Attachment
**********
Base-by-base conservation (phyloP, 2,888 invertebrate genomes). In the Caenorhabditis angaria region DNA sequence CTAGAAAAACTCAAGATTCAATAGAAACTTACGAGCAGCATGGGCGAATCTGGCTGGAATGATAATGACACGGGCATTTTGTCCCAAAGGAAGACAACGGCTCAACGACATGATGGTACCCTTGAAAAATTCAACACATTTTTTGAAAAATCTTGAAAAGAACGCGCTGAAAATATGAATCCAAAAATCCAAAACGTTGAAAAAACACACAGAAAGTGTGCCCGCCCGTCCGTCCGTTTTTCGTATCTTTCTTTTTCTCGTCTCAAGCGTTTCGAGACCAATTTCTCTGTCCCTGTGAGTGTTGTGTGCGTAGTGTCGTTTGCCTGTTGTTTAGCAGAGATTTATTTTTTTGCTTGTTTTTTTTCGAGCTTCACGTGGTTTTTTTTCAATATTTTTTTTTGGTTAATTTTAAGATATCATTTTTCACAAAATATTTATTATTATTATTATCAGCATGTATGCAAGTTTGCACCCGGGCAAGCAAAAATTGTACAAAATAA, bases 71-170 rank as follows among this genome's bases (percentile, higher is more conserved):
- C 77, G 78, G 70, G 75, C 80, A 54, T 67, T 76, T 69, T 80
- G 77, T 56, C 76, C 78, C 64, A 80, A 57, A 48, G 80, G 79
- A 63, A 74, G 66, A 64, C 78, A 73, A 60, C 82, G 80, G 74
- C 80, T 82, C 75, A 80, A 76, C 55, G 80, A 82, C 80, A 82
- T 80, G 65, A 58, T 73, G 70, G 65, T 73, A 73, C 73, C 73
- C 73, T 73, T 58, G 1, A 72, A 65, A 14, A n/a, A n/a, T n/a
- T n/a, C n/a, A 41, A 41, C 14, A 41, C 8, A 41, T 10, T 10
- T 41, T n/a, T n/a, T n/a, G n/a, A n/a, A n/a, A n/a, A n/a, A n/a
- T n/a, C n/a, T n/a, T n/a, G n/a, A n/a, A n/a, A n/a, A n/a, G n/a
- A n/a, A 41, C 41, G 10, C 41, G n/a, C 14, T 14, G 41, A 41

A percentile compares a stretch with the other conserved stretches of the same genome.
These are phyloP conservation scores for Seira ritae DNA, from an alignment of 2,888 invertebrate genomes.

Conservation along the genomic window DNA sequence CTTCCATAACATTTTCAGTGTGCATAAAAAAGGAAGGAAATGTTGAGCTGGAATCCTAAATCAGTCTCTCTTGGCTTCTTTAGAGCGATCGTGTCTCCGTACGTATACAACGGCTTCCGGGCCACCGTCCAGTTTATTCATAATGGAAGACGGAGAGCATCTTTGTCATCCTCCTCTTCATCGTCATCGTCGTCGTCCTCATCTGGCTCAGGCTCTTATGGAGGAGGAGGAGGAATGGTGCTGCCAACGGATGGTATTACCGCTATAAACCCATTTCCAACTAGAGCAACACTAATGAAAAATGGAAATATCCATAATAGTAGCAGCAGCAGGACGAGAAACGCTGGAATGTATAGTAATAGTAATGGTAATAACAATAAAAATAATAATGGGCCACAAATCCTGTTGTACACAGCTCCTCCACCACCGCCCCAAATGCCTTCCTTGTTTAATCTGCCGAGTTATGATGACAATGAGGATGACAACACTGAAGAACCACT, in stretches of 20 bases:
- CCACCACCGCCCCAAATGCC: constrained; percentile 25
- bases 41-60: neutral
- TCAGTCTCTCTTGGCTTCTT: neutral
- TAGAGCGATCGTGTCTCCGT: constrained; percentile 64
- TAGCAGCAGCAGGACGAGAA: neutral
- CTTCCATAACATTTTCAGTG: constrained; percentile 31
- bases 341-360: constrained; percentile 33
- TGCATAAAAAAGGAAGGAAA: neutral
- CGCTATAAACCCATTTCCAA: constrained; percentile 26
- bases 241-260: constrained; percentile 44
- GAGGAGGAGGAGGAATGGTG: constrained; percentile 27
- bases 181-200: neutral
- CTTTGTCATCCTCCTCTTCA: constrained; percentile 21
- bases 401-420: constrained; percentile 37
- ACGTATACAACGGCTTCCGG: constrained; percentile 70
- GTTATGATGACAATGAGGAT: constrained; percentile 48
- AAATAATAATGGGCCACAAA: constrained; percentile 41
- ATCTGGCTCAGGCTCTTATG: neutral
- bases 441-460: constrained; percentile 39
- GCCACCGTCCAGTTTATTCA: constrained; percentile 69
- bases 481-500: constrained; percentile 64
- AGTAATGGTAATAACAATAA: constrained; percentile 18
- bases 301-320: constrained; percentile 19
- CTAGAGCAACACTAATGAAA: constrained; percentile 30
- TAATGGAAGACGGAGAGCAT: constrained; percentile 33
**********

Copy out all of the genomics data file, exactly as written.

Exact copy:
Base-by-base conservation (phyloP, 2,888 invertebrate genomes). In the Caenorhabditis angaria region DNA sequence CTAGAAAAACTCAAGATTCAATAGAAACTTACGAGCAGCATGGGCGAATCTGGCTGGAATGATAATGACACGGGCATTTTGTCCCAAAGGAAGACAACGGCTCAACGACATGATGGTACCCTTGAAAAATTCAACACATTTTTTGAAAAATCTTGAAAAGAACGCGCTGAAAATATGAATCCAAAAATCCAAAACGTTGAAAAAACACACAGAAAGTGTGCCCGCCCGTCCGTCCGTTTTTCGTATCTTTCTTTTTCTCGTCTCAAGCGTTTCGAGACCAATTTCTCTGTCCCTGTGAGTGTTGTGTGCGTAGTGTCGTTTGCCTGTTGTTTAGCAGAGATTTATTTTTTTGCTTGTTTTTTTTCGAGCTTCACGTGGTTTTTTTTCAATATTTTTTTTTGGTTAATTTTAAGATATCATTTTTCACAAAATATTTATTATTATTATTATCAGCATGTATGCAAGTTTGCACCCGGGCAAGCAAAAATTGTACAAAATAA, bases 71-170 rank as follows among this genome's bases (percentile, higher is more conserved):
- C 77, G 78, G 70, G 75, C 80, A 54, T 67, T 76, T 69, T 80
- G 77, T 56, C 76, C 78, C 64, A 80, A 57, A 48, G 80, G 79
- A 63, A 74, G 66, A 64, C 78, A 73, A 60, C 82, G 80, G 74
- C 80, T 82, C 75, A 80, A 76, C 55, G 80, A 82, C 80, A 82
- T 80, G 65, A 58, T 73, G 70, G 65, T 73, A 73, C 73, C 73
- C 73, T 73, T 58, G 1, A 72, A 65, A 14, A n/a, A n/a, T n/a
- T n/a, C n/a, A 41, A 41, C 14, A 41, C 8, A 41, T 10, T 10
- T 41, T n/a, T n/a, T n/a, G n/a, A n/a, A n/a, A n/a, A n/a, A n/a
- T n/a, C n/a, T n/a, T n/a, G n/a, A n/a, A n/a, A n/a, A n/a, G n/a
- A n/a, A 41, C 41, G 10, C 41, G n/a, C 14, T 14, G 41, A 41

A percentile compares a stretch with the other conserved stretches of the same genome.
These are phyloP conservation scores for Seira ritae DNA, from an alignment of 2,888 invertebrate genomes.

Conservation along the genomic window DNA sequence CTTCCATAACATTTTCAGTGTGCATAAAAAAGGAAGGAAATGTTGAGCTGGAATCCTAAATCAGTCTCTCTTGGCTTCTTTAGAGCGATCGTGTCTCCGTACGTATACAACGGCTTCCGGGCCACCGTCCAGTTTATTCATAATGGAAGACGGAGAGCATCTTTGTCATCCTCCTCTTCATCGTCATCGTCGTCGTCCTCATCTGGCTCAGGCTCTTATGGAGGAGGAGGAGGAATGGTGCTGCCAACGGATGGTATTACCGCTATAAACCCATTTCCAACTAGAGCAACACTAATGAAAAATGGAAATATCCATAATAGTAGCAGCAGCAGGACGAGAAACGCTGGAATGTATAGTAATAGTAATGGTAATAACAATAAAAATAATAATGGGCCACAAATCCTGTTGTACACAGCTCCTCCACCACCGCCCCAAATGCCTTCCTTGTTTAATCTGCCGAGTTATGATGACAATGAGGATGACAACACTGAAGAACCACT, in stretches of 20 bases:
- CCACCACCGCCCCAAATGCC: constrained; percentile 25
- bases 41-60: neutral
- TCAGTCTCTCTTGGCTTCTT: neutral
- TAGAGCGATCGTGTCTCCGT: constrained; percentile 64
- TAGCAGCAGCAGGACGAGAA: neutral
- CTTCCATAACATTTTCAGTG: constrained; percentile 31
- bases 341-360: constrained; percentile 33
- TGCATAAAAAAGGAAGGAAA: neutral
- CGCTATAAACCCATTTCCAA: constrained; percentile 26
- bases 241-260: constrained; percentile 44
- GAGGAGGAGGAGGAATGGTG: constrained; percentile 27
- bases 181-200: neutral
- CTTTGTCATCCTCCTCTTCA: constrained; percentile 21
- bases 401-420: constrained; percentile 37
- ACGTATACAACGGCTTCCGG: constrained; percentile 70
- GTTATGATGACAATGAGGAT: constrained; percentile 48
- AAATAATAATGGGCCACAAA: constrained; percentile 41
- ATCTGGCTCAGGCTCTTATG: neutral
- bases 441-460: constrained; percentile 39
- GCCACCGTCCAGTTTATTCA: constrained; percentile 69
- bases 481-500: constrained; percentile 64
- AGTAATGGTAATAACAATAA: constrained; percentile 18
- bases 301-320: constrained; percentile 19
- CTAGAGCAACACTAATGAAA: constrained; percentile 30
- TAATGGAAGACGGAGAGCAT: constrained; percentile 33